A few summers ago we traveled to Jackson Hole, WY and The Grand Tetons on a family vacation. Three days into our trip, we found a tiny tick on our then three year old. I immediately went to the concierge at The Four Seasons (don’t judge me…I can love the outdoors AND not believe in camping). Anyway, the gentleman looked at me clutching the tiny tick in a ziplock quizzically as if to say “Ma’am, if I wasn’t wearing this ridiculous top hat and ascot I would laugh at you.”
Because, as it turns out, in other parts of this country, tick bites are just tick bites. But here, in Chester County, the tiny deer tick can be the carrier of dreaded Lyme disease. Out in Wyoming, no one had any clue of the havoc Lyme disease can cause but here, it is the topic of daily dinner conversations.
Not only is it a rotten disease to get, it also often goes undiagnosed, misdiagnosed, under treated, over treated, and over tested.
For those transplants from, say, North Dakota, here is a refresher.
Lyme is a tick borne disease caused by Borrelia Burdorferi ( a spirochete–kind of bug similar to the organism that causes syphillis). In its earliest stage, Lyme appears as a classic rash called Erythema Migrans (see picture). In its later stages, Lyme can cause very serious neurologic problems, arthritis, and even heart block. Obviously, the earlier Lyme is diagnosed the better the outcome. So, what is the problem? Why are we having such issues making a clear diagnosis and beginning appropriate therapy?
First, the symptoms of Lyme can also be similar to those of many many other conditions like autoimmune problems, common viruses and fibromyalgia. Second, the testing and interpretation of those tests are confusing for doctors and patients alike. Third (and this is my opinion), there is this reverse mentality in the medical community about Lyme disease. In other words, EVERYONE and their grandmother thinks they have Lyme disease, therefore NO ONE really does. Obviously this is flawed thinking at best.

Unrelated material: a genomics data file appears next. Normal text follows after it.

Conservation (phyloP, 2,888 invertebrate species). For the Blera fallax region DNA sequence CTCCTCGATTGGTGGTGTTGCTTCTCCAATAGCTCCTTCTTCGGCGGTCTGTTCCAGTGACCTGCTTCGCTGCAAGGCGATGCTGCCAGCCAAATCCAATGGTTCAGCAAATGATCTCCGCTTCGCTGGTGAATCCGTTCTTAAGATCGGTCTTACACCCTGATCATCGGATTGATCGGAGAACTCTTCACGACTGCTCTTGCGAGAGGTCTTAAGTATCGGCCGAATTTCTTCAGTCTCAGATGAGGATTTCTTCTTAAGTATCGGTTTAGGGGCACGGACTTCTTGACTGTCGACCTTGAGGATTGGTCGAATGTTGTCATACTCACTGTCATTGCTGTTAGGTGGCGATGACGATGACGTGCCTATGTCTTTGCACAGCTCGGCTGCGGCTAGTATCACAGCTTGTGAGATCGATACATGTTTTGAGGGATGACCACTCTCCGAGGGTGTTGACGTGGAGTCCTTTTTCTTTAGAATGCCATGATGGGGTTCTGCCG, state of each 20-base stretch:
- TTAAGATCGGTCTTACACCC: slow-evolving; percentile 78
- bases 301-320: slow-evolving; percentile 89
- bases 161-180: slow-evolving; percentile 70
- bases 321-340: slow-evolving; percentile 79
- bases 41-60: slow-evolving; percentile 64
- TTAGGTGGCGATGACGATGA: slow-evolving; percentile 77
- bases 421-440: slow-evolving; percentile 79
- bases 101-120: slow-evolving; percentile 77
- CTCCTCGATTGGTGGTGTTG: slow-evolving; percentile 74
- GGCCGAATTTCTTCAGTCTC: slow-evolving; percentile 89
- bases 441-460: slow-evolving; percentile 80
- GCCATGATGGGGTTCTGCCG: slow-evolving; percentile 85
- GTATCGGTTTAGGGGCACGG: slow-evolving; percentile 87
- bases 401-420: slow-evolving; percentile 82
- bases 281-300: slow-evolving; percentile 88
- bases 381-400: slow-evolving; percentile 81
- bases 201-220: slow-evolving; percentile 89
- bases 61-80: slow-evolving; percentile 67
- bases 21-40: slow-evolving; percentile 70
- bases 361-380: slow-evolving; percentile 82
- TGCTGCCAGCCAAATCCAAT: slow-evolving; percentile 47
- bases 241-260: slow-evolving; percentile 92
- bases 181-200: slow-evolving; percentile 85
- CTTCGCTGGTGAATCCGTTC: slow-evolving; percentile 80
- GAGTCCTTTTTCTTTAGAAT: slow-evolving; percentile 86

So, what do we do?
Patients need to understand the signs and symptoms of Lyme disease. The earliest symptom is the classic bullseye rash (occurs within a few days of the tick bite. Later (weeks to months) symptoms can include peripheral neuropathy, meningitis, and Bell’s Palsy. Late Lyme occurs months to years later and includes symptoms such as the unilateral arthritis, Lyme encephalopathy i.e.: all of a sudden you feel like your IQ plummeted or that your head is under water.
Post Lyme Syndrome is very controversial and needs to be discussed very carefully with a physician prior to beginning long term treatment.
If testing for Lyme is warranted, the ELISA is the screening tool which is almost always confirmed by a the Western Blot. While this test is not perfect, it is extremely unusual to have late stage Lyme and have a completely negative Western Blot.
Once Lyme is confirmed (clinically by physician evaluation or by lab work) the treatment protocol is generally to use Doxycycline 100 mg twice per day for 14-21 days. Longer courses of antibiotics have resulted in more side effects and not necessarily better outcomes.
It is important to note that we can learn a lot from that teeny little tick so if you pull that sucker off, SAVE IT. Your doctor can send the tick in for analysis. If the tick doesn’t have Lyme, it certainly can’t give you Lyme so you can be done right there. If the tick is positive for the Lyme but, it is reasonable to consider treatment with antibiotics just as a preventive measure.
My best advice for our Chester County neighbors worried about Lyme is to talk with your doctors very openly. Understand the limitations of the tests for Lyme, understand the perspective of your physician who has probably already seen a dozen patients convinced they have Lyme this week, and be your own advocate. There is no harm in testing. However, there is harm in taking undue antibiotics.
Now, after writing this, I for one, am sort of glad that winter is in the air. Even in endemic Chester County, Lyme ticks DO NOT fair well in cold weather.
Next summer, I vow to be a little less neurotic about the tick checks in the bathtub. If I try to frantically scrape one more “tick” that is really a mole of of my daughter’s back, I do believe she will report me…..